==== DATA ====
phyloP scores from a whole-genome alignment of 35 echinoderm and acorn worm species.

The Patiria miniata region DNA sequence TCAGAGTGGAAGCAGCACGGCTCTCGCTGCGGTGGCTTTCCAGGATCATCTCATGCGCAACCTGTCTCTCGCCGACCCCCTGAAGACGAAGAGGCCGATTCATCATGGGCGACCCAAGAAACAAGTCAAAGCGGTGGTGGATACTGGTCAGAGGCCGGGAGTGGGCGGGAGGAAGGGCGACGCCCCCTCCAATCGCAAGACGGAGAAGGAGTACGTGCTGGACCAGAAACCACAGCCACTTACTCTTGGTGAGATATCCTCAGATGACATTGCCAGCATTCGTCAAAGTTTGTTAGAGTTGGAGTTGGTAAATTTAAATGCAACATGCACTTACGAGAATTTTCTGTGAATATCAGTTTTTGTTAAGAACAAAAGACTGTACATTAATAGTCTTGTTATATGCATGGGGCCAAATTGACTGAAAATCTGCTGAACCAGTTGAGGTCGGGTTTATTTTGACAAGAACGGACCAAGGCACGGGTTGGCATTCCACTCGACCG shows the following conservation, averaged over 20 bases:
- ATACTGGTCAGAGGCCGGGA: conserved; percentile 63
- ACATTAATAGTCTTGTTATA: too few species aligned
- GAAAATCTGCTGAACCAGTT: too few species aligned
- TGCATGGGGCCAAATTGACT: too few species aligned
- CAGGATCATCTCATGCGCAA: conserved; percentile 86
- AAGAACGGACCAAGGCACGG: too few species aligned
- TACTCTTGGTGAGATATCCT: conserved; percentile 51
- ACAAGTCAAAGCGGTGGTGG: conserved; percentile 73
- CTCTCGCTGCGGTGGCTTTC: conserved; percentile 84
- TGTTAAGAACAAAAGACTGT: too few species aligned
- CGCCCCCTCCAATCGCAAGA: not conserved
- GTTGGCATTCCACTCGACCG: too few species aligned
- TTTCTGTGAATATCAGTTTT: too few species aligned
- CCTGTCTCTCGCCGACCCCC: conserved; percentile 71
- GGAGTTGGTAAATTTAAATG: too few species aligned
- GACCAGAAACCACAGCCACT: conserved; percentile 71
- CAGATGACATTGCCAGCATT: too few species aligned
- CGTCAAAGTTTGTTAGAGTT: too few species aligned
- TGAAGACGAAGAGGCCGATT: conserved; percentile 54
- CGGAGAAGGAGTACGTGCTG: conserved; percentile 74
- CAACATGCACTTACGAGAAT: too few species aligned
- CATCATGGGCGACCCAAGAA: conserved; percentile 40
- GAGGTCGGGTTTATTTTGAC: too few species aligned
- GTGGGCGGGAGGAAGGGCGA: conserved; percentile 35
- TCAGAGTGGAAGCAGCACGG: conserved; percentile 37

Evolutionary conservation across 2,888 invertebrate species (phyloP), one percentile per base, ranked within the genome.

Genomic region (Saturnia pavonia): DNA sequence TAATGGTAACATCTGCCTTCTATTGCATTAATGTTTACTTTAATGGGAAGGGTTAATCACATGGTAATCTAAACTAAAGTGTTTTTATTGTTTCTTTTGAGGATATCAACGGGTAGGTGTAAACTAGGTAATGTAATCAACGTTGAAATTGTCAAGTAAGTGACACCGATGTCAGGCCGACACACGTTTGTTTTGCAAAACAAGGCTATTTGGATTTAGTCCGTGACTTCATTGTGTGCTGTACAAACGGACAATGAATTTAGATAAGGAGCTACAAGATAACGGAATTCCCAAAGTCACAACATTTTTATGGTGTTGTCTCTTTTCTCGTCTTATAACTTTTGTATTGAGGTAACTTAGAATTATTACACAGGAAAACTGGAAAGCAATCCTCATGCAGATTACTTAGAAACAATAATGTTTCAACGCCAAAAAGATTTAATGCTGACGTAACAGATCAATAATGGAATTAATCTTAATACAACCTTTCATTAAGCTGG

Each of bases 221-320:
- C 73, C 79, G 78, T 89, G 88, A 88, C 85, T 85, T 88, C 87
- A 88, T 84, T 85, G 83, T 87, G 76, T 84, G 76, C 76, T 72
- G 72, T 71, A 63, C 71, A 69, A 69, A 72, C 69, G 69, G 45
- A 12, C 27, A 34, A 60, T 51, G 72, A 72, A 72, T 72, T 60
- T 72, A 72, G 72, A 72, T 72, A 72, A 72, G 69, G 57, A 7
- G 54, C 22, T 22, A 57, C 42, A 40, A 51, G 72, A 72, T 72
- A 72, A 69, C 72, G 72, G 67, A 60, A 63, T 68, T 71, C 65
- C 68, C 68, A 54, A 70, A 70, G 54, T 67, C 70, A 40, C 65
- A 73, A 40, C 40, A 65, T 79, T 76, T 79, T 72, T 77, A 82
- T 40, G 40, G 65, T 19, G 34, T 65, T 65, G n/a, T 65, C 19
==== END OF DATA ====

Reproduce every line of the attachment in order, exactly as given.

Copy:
phyloP scores from a whole-genome alignment of 35 echinoderm and acorn worm species.

The Patiria miniata region DNA sequence TCAGAGTGGAAGCAGCACGGCTCTCGCTGCGGTGGCTTTCCAGGATCATCTCATGCGCAACCTGTCTCTCGCCGACCCCCTGAAGACGAAGAGGCCGATTCATCATGGGCGACCCAAGAAACAAGTCAAAGCGGTGGTGGATACTGGTCAGAGGCCGGGAGTGGGCGGGAGGAAGGGCGACGCCCCCTCCAATCGCAAGACGGAGAAGGAGTACGTGCTGGACCAGAAACCACAGCCACTTACTCTTGGTGAGATATCCTCAGATGACATTGCCAGCATTCGTCAAAGTTTGTTAGAGTTGGAGTTGGTAAATTTAAATGCAACATGCACTTACGAGAATTTTCTGTGAATATCAGTTTTTGTTAAGAACAAAAGACTGTACATTAATAGTCTTGTTATATGCATGGGGCCAAATTGACTGAAAATCTGCTGAACCAGTTGAGGTCGGGTTTATTTTGACAAGAACGGACCAAGGCACGGGTTGGCATTCCACTCGACCG shows the following conservation, averaged over 20 bases:
- ATACTGGTCAGAGGCCGGGA: conserved; percentile 63
- ACATTAATAGTCTTGTTATA: too few species aligned
- GAAAATCTGCTGAACCAGTT: too few species aligned
- TGCATGGGGCCAAATTGACT: too few species aligned
- CAGGATCATCTCATGCGCAA: conserved; percentile 86
- AAGAACGGACCAAGGCACGG: too few species aligned
- TACTCTTGGTGAGATATCCT: conserved; percentile 51
- ACAAGTCAAAGCGGTGGTGG: conserved; percentile 73
- CTCTCGCTGCGGTGGCTTTC: conserved; percentile 84
- TGTTAAGAACAAAAGACTGT: too few species aligned
- CGCCCCCTCCAATCGCAAGA: not conserved
- GTTGGCATTCCACTCGACCG: too few species aligned
- TTTCTGTGAATATCAGTTTT: too few species aligned
- CCTGTCTCTCGCCGACCCCC: conserved; percentile 71
- GGAGTTGGTAAATTTAAATG: too few species aligned
- GACCAGAAACCACAGCCACT: conserved; percentile 71
- CAGATGACATTGCCAGCATT: too few species aligned
- CGTCAAAGTTTGTTAGAGTT: too few species aligned
- TGAAGACGAAGAGGCCGATT: conserved; percentile 54
- CGGAGAAGGAGTACGTGCTG: conserved; percentile 74
- CAACATGCACTTACGAGAAT: too few species aligned
- CATCATGGGCGACCCAAGAA: conserved; percentile 40
- GAGGTCGGGTTTATTTTGAC: too few species aligned
- GTGGGCGGGAGGAAGGGCGA: conserved; percentile 35
- TCAGAGTGGAAGCAGCACGG: conserved; percentile 37

Evolutionary conservation across 2,888 invertebrate species (phyloP), one percentile per base, ranked within the genome.

Genomic region (Saturnia pavonia): DNA sequence TAATGGTAACATCTGCCTTCTATTGCATTAATGTTTACTTTAATGGGAAGGGTTAATCACATGGTAATCTAAACTAAAGTGTTTTTATTGTTTCTTTTGAGGATATCAACGGGTAGGTGTAAACTAGGTAATGTAATCAACGTTGAAATTGTCAAGTAAGTGACACCGATGTCAGGCCGACACACGTTTGTTTTGCAAAACAAGGCTATTTGGATTTAGTCCGTGACTTCATTGTGTGCTGTACAAACGGACAATGAATTTAGATAAGGAGCTACAAGATAACGGAATTCCCAAAGTCACAACATTTTTATGGTGTTGTCTCTTTTCTCGTCTTATAACTTTTGTATTGAGGTAACTTAGAATTATTACACAGGAAAACTGGAAAGCAATCCTCATGCAGATTACTTAGAAACAATAATGTTTCAACGCCAAAAAGATTTAATGCTGACGTAACAGATCAATAATGGAATTAATCTTAATACAACCTTTCATTAAGCTGG

Each of bases 221-320:
- C 73, C 79, G 78, T 89, G 88, A 88, C 85, T 85, T 88, C 87
- A 88, T 84, T 85, G 83, T 87, G 76, T 84, G 76, C 76, T 72
- G 72, T 71, A 63, C 71, A 69, A 69, A 72, C 69, G 69, G 45
- A 12, C 27, A 34, A 60, T 51, G 72, A 72, A 72, T 72, T 60
- T 72, A 72, G 72, A 72, T 72, A 72, A 72, G 69, G 57, A 7
- G 54, C 22, T 22, A 57, C 42, A 40, A 51, G 72, A 72, T 72
- A 72, A 69, C 72, G 72, G 67, A 60, A 63, T 68, T 71, C 65
- C 68, C 68, A 54, A 70, A 70, G 54, T 67, C 70, A 40, C 65
- A 73, A 40, C 40, A 65, T 79, T 76, T 79, T 72, T 77, A 82
- T 40, G 40, G 65, T 19, G 34, T 65, T 65, G n/a, T 65, C 19